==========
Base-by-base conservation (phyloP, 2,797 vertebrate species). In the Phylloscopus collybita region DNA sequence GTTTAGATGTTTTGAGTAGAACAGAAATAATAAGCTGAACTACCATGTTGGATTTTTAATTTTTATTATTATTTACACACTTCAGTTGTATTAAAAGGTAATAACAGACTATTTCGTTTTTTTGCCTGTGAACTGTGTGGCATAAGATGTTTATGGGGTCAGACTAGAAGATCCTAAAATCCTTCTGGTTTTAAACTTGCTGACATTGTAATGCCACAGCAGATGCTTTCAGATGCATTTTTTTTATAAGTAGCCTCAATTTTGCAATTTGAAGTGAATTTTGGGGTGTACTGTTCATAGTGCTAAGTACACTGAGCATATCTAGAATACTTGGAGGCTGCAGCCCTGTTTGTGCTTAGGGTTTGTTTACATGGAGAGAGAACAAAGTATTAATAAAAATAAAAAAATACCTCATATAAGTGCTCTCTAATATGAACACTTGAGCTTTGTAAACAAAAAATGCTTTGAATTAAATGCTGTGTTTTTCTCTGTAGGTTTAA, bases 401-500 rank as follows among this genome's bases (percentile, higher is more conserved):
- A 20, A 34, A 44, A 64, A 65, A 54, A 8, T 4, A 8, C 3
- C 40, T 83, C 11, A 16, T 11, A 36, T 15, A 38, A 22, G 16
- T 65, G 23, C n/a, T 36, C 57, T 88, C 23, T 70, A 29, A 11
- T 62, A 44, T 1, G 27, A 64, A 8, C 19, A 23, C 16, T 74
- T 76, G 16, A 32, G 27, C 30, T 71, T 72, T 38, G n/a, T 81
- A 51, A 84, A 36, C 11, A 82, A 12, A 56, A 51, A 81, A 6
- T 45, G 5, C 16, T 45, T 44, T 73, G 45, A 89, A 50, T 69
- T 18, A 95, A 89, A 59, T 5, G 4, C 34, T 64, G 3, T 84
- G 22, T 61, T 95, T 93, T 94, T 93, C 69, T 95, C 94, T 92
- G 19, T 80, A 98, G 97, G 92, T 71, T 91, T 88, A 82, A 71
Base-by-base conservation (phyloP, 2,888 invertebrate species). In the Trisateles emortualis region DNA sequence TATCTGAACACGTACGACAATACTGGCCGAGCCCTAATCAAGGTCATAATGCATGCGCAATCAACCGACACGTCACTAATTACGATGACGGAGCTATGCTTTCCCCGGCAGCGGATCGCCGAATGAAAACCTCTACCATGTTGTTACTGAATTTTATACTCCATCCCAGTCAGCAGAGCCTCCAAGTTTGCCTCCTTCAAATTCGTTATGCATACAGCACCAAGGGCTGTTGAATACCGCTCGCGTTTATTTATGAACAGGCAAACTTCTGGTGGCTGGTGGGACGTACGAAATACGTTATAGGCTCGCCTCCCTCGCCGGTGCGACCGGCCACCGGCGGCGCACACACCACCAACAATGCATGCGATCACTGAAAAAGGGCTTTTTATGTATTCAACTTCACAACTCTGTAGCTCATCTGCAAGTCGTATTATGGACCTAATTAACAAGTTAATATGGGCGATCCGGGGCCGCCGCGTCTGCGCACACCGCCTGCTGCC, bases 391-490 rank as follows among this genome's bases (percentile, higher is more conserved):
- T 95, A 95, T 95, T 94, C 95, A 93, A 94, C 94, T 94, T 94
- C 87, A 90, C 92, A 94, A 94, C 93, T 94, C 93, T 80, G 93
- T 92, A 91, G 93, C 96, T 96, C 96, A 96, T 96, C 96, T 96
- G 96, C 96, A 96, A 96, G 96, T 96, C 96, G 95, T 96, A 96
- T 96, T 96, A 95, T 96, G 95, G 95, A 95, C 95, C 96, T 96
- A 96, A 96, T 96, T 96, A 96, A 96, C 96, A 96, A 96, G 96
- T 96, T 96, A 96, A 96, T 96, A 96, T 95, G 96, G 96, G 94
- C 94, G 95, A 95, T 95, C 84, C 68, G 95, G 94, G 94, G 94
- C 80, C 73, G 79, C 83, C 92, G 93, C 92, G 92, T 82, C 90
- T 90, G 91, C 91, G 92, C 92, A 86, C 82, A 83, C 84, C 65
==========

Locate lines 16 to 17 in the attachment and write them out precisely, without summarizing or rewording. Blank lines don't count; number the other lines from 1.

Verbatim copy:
- G 96, C 96, A 96, A 96, G 96, T 96, C 96, G 95, T 96, A 96
- T 96, T 96, A 95, T 96, G 95, G 95, A 95, C 95, C 96, T 96